“I understood Washington reasonably well, as well as I understand the country reasonably well,” Gingrich said in an interview. “So if you’re looking for strategic advice, I was on the short list of people available, and in the same tradition as [former secretary of state] Jim Baker or anybody else who has been a very, very senior person.”

However, many critics say he was hired because of his influence and access.

“The reason someone would hire Gingrich was that he was former speaker of the House, he had good connections to Republicans and good knowledge of how Washington works,” said Bill Allison, editorial director of the Sunlight Foundation, which tracks lobbying and money in politics. “He may have steered clear of what the legal definition of lobbying is. But people were hiring him for the same reasons that they hire lobbyists, which was to help them achieve their objectives with the government.”

In one 2004 presentation, his Center for Health Transformation think tank enticed prospective members with “access to Newt Gingrich” and “direct Newt interaction,” as well as “access to top transformational leadership across industry and government.”

Newt Inc.’s start

What has become known as Newt Inc. had a modest beginning, a few months after his unceremonious resignation as speaker in the wake of GOP losses in the 1998 midterm elections. Gingrich’s tenure as speaker had been a bumpy one, begun in the glory of the first House takeover by Republicans in 40 years but later beset by an ethics inquiry, a government shutdown and even an attempted coup by other GOP House leaders. His fellow Republicans had come to regard Gingrich as a liability.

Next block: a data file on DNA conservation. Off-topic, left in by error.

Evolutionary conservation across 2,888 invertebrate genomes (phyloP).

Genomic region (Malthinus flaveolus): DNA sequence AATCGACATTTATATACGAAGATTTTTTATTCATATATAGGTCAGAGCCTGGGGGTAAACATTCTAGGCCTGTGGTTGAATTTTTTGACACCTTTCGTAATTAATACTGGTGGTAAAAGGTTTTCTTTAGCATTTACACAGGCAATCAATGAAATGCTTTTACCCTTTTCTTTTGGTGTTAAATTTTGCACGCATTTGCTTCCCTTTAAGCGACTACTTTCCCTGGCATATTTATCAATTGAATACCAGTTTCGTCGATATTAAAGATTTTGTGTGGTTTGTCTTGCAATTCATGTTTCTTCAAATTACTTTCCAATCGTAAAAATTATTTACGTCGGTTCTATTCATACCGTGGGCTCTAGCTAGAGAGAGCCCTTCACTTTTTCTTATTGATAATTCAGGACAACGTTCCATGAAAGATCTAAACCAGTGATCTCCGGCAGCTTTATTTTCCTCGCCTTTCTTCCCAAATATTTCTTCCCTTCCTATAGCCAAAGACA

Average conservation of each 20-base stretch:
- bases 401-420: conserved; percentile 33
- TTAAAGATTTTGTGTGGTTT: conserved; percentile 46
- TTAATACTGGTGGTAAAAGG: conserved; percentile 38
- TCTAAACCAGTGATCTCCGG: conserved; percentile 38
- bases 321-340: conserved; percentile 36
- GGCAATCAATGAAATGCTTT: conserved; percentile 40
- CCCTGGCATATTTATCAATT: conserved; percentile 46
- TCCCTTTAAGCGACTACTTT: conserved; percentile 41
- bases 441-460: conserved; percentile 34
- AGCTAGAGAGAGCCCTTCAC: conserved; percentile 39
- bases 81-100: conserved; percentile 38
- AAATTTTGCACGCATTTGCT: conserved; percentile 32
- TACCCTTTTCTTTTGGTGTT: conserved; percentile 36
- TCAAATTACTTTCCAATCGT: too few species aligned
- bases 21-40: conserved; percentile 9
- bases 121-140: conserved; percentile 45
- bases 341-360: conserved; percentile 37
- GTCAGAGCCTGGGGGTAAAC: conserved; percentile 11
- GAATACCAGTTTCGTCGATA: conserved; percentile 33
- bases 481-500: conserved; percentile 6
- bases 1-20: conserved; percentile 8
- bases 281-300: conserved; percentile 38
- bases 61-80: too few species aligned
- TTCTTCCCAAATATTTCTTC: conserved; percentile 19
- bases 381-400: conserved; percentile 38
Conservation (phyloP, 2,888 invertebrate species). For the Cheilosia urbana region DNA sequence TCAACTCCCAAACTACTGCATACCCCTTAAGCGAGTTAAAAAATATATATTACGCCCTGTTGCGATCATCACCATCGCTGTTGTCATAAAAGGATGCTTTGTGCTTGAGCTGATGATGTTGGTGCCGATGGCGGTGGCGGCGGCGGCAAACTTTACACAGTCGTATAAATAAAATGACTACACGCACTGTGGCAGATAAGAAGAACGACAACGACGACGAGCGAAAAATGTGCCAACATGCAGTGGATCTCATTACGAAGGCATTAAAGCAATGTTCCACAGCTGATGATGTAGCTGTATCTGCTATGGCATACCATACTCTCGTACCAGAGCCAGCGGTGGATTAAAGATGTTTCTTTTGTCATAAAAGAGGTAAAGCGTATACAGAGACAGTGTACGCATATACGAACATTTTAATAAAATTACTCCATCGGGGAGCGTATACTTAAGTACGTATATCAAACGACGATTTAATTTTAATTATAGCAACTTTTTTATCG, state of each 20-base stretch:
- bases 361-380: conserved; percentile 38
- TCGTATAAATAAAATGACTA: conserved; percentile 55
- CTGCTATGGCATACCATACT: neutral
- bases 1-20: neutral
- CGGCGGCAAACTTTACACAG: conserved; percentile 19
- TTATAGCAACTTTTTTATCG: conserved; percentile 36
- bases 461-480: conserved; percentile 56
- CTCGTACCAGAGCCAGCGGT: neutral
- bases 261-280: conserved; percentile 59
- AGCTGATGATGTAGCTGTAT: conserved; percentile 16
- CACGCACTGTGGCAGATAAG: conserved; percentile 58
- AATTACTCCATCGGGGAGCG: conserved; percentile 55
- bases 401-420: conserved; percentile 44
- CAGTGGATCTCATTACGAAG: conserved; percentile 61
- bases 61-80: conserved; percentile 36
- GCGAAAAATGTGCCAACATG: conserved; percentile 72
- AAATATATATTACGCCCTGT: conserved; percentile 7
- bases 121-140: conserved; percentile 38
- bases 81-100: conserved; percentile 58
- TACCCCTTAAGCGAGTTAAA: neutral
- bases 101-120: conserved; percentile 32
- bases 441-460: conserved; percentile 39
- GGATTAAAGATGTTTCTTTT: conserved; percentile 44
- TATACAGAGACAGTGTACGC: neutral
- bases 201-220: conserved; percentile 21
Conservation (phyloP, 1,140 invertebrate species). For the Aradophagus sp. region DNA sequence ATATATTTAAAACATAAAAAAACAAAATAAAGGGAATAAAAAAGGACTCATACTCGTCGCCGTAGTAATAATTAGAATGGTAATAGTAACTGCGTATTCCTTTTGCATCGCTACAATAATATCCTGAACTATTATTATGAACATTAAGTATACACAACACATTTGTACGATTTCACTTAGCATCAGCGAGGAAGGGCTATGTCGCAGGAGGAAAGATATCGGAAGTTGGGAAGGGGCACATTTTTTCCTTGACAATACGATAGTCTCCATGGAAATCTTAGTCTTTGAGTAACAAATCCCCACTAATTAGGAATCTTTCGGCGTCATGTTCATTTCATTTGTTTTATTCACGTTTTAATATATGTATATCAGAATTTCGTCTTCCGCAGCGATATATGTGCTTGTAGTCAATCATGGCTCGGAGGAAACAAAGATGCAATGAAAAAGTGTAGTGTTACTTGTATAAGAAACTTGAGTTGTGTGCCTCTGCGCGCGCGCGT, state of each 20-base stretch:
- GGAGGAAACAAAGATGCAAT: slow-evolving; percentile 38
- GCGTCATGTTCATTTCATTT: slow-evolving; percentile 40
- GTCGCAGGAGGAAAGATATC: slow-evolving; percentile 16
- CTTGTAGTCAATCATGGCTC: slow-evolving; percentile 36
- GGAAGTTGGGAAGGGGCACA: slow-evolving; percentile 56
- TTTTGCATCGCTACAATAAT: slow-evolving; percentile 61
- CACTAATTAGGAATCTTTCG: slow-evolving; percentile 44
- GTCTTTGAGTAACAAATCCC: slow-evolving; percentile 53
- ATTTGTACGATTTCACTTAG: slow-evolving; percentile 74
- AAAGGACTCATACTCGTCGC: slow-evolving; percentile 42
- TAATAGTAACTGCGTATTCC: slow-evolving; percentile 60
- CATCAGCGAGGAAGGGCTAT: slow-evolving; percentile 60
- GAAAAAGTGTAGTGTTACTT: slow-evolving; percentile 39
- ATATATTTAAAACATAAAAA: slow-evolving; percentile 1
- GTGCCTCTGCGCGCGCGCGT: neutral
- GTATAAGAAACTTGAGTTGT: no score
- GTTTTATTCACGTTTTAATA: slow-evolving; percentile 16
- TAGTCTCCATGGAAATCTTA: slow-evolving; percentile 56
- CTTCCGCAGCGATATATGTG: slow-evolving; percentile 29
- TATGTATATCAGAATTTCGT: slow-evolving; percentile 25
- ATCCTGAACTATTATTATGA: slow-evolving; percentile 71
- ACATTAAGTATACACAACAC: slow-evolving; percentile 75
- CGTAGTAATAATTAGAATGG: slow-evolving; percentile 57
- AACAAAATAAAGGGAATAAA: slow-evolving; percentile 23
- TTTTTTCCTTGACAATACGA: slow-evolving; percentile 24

Cast out by official Washington, Gingrich gathered his most loyal friends to figure out what to do next.

“It was the first time he had been unemployed since grad school. He had to figure out how to earn a living,” said Steve Hanser, who was chairman of the history department at West Georgia College when Gingrich taught there in the early 1970s and has been a mentor to him since.

Those at the session, according to various recollections, included Hanser; Gingrich’s attorney, Evans, who had also been his student at West Georgia and had at one point lived in Gingrich’s basement; Nancy Desmond, a onetime campaign volunteer who had been chief of staff in Gingrich’s Georgia congressional office; and Gingrich’s daughter Kathy Lubbers.

Most of his tight circle would later share in Gingrich’s business ventures, holding ownership stakes in its various private subsidiaries, as would his third wife, Callista.

“This is the core group of people who stood by him during his fall, when he stepped down from the House, went through the divorce, all of that,” said one former business associate, who requested anonymity in order to speak candidly. “So these are the people he will stand by, no matter what.”

Gingrich’s financial situation in those days was made all the more dire by the fact that he had already gone through one expensive divorce, and it would soon be followed by another.